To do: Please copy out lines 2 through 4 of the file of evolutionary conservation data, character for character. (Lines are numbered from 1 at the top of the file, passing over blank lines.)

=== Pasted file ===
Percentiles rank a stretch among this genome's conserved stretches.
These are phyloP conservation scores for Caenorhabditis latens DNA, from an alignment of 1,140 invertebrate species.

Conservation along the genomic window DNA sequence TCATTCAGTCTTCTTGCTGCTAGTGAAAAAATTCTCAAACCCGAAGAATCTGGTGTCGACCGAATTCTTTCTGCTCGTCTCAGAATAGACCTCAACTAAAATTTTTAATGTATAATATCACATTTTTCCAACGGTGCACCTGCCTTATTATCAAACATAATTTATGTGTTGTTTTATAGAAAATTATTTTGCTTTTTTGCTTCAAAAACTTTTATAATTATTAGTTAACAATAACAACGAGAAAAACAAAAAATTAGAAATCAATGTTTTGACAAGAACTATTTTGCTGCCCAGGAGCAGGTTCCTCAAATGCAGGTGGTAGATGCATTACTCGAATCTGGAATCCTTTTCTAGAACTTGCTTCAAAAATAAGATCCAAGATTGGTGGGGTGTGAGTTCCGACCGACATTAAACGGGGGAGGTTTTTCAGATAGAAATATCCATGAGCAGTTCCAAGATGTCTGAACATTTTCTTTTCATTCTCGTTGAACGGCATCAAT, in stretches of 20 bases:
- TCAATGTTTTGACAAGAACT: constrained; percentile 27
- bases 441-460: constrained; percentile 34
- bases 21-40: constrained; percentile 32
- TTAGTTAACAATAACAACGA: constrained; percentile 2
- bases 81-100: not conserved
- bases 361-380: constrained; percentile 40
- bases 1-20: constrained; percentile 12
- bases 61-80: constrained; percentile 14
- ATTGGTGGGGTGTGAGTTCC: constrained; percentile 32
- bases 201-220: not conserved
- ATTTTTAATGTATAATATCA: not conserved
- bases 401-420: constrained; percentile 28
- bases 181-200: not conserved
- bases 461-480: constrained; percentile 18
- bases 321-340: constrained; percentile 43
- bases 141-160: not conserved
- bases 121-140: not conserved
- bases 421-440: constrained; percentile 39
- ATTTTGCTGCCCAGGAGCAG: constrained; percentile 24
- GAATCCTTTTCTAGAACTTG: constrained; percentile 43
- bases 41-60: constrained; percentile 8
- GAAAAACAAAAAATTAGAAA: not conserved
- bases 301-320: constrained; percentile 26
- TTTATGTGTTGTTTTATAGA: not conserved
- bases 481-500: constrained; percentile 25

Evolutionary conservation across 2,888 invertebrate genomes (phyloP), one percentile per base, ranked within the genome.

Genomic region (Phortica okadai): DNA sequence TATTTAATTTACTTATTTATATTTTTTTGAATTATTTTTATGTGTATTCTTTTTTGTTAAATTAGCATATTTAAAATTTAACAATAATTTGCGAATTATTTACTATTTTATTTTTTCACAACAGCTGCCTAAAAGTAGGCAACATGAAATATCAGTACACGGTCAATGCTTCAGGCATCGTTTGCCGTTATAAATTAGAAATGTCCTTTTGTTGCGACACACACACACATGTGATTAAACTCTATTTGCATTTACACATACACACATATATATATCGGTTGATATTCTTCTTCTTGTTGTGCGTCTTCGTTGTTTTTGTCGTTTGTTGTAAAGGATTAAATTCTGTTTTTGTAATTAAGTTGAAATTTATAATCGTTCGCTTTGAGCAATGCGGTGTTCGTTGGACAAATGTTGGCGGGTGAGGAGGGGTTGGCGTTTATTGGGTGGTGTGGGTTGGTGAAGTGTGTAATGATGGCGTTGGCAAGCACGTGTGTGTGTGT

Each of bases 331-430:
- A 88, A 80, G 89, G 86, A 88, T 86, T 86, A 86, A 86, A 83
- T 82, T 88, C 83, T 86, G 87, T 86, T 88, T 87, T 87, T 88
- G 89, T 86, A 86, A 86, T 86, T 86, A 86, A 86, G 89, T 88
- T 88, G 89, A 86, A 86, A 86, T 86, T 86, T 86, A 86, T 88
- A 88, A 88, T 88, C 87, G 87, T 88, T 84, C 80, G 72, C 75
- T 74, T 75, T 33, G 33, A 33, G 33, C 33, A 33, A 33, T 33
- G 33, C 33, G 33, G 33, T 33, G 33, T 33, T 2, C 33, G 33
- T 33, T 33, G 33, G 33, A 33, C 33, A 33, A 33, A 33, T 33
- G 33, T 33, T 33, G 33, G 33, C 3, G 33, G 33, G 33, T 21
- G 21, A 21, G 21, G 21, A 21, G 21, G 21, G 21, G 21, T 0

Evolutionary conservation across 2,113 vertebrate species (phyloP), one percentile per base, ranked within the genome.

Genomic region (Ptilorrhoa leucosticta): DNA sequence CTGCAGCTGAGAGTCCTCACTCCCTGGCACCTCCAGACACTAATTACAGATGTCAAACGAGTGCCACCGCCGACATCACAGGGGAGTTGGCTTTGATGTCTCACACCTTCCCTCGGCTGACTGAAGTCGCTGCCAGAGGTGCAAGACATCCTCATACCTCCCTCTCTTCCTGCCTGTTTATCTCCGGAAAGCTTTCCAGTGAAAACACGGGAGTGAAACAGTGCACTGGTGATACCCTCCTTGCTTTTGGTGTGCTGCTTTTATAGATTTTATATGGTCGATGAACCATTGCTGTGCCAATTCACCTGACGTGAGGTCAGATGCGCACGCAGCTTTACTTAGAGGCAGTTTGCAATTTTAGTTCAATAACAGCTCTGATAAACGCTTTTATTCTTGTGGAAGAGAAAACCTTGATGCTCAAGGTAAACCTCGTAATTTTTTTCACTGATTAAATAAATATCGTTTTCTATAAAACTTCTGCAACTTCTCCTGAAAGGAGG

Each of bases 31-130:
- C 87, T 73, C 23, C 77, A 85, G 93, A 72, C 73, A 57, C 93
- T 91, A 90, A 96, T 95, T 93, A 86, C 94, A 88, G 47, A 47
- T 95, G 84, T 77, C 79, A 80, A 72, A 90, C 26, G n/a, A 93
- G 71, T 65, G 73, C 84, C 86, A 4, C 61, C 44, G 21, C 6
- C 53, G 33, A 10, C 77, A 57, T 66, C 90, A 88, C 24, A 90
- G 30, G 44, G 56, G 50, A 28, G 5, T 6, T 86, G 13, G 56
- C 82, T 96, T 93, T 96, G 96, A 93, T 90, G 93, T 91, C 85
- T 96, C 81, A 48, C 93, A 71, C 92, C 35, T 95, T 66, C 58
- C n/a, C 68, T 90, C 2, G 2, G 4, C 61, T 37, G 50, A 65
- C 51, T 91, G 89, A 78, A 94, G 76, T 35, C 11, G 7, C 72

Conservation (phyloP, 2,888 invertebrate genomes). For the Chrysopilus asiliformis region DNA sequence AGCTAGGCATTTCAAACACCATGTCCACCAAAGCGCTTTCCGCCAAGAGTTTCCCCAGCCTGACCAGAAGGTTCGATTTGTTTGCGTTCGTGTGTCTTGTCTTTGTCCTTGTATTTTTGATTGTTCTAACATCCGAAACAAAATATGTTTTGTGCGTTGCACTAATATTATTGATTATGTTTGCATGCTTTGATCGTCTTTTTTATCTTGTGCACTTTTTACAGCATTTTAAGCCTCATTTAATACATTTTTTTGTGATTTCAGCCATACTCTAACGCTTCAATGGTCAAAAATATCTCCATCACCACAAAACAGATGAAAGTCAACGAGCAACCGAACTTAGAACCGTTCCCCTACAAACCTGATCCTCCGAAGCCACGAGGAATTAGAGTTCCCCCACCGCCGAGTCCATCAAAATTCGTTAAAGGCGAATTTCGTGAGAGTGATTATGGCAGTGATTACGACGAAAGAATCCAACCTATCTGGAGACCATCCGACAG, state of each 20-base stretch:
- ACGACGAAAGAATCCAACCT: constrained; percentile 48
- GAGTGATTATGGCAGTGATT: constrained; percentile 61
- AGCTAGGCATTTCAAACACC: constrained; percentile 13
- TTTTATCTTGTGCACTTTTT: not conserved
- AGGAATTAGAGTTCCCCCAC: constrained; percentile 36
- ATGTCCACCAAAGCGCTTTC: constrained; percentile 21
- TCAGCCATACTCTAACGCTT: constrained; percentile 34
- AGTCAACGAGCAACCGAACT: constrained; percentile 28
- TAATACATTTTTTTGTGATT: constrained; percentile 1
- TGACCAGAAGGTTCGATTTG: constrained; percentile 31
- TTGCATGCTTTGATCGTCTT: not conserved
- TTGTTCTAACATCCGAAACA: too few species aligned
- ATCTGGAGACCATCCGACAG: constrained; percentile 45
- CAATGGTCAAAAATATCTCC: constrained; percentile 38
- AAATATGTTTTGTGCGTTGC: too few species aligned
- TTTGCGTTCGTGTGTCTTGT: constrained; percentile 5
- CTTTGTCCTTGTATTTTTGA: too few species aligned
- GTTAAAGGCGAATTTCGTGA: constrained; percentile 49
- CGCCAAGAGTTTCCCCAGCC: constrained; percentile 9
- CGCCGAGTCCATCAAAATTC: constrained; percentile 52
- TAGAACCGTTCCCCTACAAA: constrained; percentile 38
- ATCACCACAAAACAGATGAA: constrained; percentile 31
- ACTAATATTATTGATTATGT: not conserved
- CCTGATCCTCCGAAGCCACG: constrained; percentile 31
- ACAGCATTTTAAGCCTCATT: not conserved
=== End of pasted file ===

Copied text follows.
These are phyloP conservation scores for Caenorhabditis latens DNA, from an alignment of 1,140 invertebrate species.

Conservation along the genomic window DNA sequence TCATTCAGTCTTCTTGCTGCTAGTGAAAAAATTCTCAAACCCGAAGAATCTGGTGTCGACCGAATTCTTTCTGCTCGTCTCAGAATAGACCTCAACTAAAATTTTTAATGTATAATATCACATTTTTCCAACGGTGCACCTGCCTTATTATCAAACATAATTTATGTGTTGTTTTATAGAAAATTATTTTGCTTTTTTGCTTCAAAAACTTTTATAATTATTAGTTAACAATAACAACGAGAAAAACAAAAAATTAGAAATCAATGTTTTGACAAGAACTATTTTGCTGCCCAGGAGCAGGTTCCTCAAATGCAGGTGGTAGATGCATTACTCGAATCTGGAATCCTTTTCTAGAACTTGCTTCAAAAATAAGATCCAAGATTGGTGGGGTGTGAGTTCCGACCGACATTAAACGGGGGAGGTTTTTCAGATAGAAATATCCATGAGCAGTTCCAAGATGTCTGAACATTTTCTTTTCATTCTCGTTGAACGGCATCAAT, in stretches of 20 bases:
- TCAATGTTTTGACAAGAACT: constrained; percentile 27